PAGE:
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VPC 2007 Beta: Centrino 915 Chipset Issues (Updated)

As you'll recall from a previous post, I've moved (lock, stock and barrel) to Windows Vista using VPC 2007 for development purposes. This has brought to light an issue that I never experienced in Windows XP using VPC 2004. It seems that certain Intel chipsets (such as the Centrino 915 used in my Dell D810 notebook) use a power management technique (SpeedStep) which adversely affects the mouse, keyboard and other things in the "guest" operating system. To date, Microsoft has issued a hotfix which (according to some) only partially addresses this issue in VPC 2004 but so far, I haven't been able to find an answer to this issue in VPC 2007 running on Windows Vista. A work-around exists as part of this hot fix where adding a certain <enable_idle_threads> key to the options.xml file used by VPC 2004 and VPC 2007 "should" alleviate the issue. It does, by maxing out the CPU at 100%, which creates a whole range of other issues for the "host" operating system. This is not what I'd call a very "robust" solution, and quite frankly, I'm very surprised that this is the best Microsoft can offer after knowing about the issue for over eighteen months. I realize that this is a "hardware" related issue but for VPC 2007 (and VPC 2004 for that matter) to be successful, it must be compatible with widely used and very popular Intel chipsets.

As most of you know, I'm a very (VERY) strong supporter of Microsoft technologies and Microsoft in general, so this isn't just another "bash MSFT" post. I consider this bug to be a "blocking issue" to the quick adoption of Windows Vista and VPC 2007 by serious developers.

If anyone reading this post knows of a solution to this issue, PLEASE post a comment or ping me via my blog. I'll update this post as I (hopefully) get additional information about a solution to this issue.

UPDATE:

I've spoken with several folks from MSFT in the newsgroups and via email and this is the best work-around right now.

Add the <enable_idle_threads> element to the Options.xml file found in the Users > username > AppData > Roaming > Microsoft > Virtual PC folder in Vista. See below for an example. Please keep in mind that this will cause your host (Vista) to run at 100% cpu and host application performance may suffer. I really dislike this work-around but it does work.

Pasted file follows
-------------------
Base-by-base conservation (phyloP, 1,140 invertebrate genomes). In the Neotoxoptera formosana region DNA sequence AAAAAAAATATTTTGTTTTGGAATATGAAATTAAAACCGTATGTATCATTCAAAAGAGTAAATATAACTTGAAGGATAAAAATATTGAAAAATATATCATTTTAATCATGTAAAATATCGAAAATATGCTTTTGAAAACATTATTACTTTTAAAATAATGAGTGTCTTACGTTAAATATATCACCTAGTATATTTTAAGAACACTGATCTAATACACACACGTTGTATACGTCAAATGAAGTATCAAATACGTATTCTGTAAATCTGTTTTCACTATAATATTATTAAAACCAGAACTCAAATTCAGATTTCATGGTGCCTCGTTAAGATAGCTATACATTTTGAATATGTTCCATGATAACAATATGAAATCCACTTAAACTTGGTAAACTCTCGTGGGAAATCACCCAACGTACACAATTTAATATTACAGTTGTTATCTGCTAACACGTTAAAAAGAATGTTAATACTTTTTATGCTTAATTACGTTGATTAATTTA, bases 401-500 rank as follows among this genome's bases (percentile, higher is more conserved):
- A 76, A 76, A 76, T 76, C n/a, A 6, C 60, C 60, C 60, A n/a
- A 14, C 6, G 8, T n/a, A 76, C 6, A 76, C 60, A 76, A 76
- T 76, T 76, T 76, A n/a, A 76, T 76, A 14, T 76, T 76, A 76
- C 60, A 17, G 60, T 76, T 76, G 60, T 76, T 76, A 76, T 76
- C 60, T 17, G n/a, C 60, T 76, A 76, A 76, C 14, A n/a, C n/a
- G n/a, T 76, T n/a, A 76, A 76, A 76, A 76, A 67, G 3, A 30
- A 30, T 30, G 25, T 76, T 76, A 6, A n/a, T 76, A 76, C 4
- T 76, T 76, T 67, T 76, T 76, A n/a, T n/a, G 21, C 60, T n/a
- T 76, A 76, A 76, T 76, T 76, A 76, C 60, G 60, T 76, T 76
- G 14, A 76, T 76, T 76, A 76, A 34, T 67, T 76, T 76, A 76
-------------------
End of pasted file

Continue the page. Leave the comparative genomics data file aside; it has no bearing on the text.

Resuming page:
<virtual_machines>
  <enable_idle_thread type="boolean">true</enable_idle_thread>
</virtual_machines>

I hope this helps till RTM.

[tags: Virtual PC, Vista]

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11 Responses to VPC 2007 Beta: Centrino 915 Chipset Issues (Updated)

  1. Kevin says:

    Worked for me very well. Thanks for solving a large issue for me right now.

  2. Pascal says:

    Same problem on a Dell Laptop 2.0Ghz Core 2 Duo, 1Gb RAM
    The problem appears when the CPU is slowing down.
    The only workaround I have found is to write a program (Delphi in my case) which makes the CPU
    run at full speed (one of the core is always at 100%) !
    It works fine.
    Hope it can help.

  3. William says:

    Has anything been done to resolve this problem with VPC 2007? I just tried installing/using it on my new Dell laptop (2.0Ghz Core 2 Duo, 2Gb RAM) and the mouse movement on the XP virtual machine is ridiculously slow and erratic. I’ve scoured the Internet for the last day, but I can’t find any permanent solution.

  4. adancs says:

    Yes, the work-around works! Many thanks for your update. I’ve been investigating this issue for a long time, and finally I surrendered. I have just discover that a new version of MS-VirtualPC was released, and I was trying it… with the same bad results.
    I dislike that my CPU is always at 100%, but it works, now I can use my virtual machines.
    Many thanks, and sorry for my bad english.

  5. Petr says:

    FYI all these SpeedStep problems were introduced in VPC 2004 SP1. First release of VPC 2004 (without SP1) never had such problem. I found a posting in newsgroups from someone from Microsoft explaining the issue. There were some changes related to multi-cpu machines introducing this problem as a side-effect. There is supposed to be a test for multi-cpu or so, if false it should switch to “old timing” as before SP1. Unfortunately it seems as the test fails. I don’t understand why Microsoft does not allow to set it manually instead of stupid fixes like “disabling” the SpeedStep by idle thread consuming 100% of CPU time.

  6. jlynch says:

    Carl,

    Things aren’t running well in VPC2007 but it’s usable till RTM. In the Dell D810 bios, disabling SpeedStep runs the cpu at the lowest rated speed instead of the highest. Pretty strange!

    Jeff

  7. camera says:

    Glad to hear things are running well. I’m surprised to hear that disabling SpeedStep leaves you in the low-end MHz because the opposite should happen — it should run at the high-end (max) MHz when disabled.

  8. jlynch says:

    See the update in my post for a work-around.

    Jeff

  9. jlynch says:

    Carl,

    Thanks for the suggestion and link. In WinXP I used SpeedSwitchXP to make sure my notebook was running at it’s fully rated speed and never experienced the issues with VPC 2004. Unfortunately, this program won’t run in Vista and disabling SpeedStep in my Dell D810 bios slows the cpu to 800 MHz. I’ve also set the power management scheme in Vista to “High Performance” but the issues persist.

    Jeff

  10. camera says:

    Sorry to hear you’re having problems. SpeedStep has been around since the Pentium III. You can disable it in the BIOS I believe (I don’t have my D600 in front of me) which may get you going again. There’s a good FAQ at http://www.bay-wolf.com/speedstep.htm

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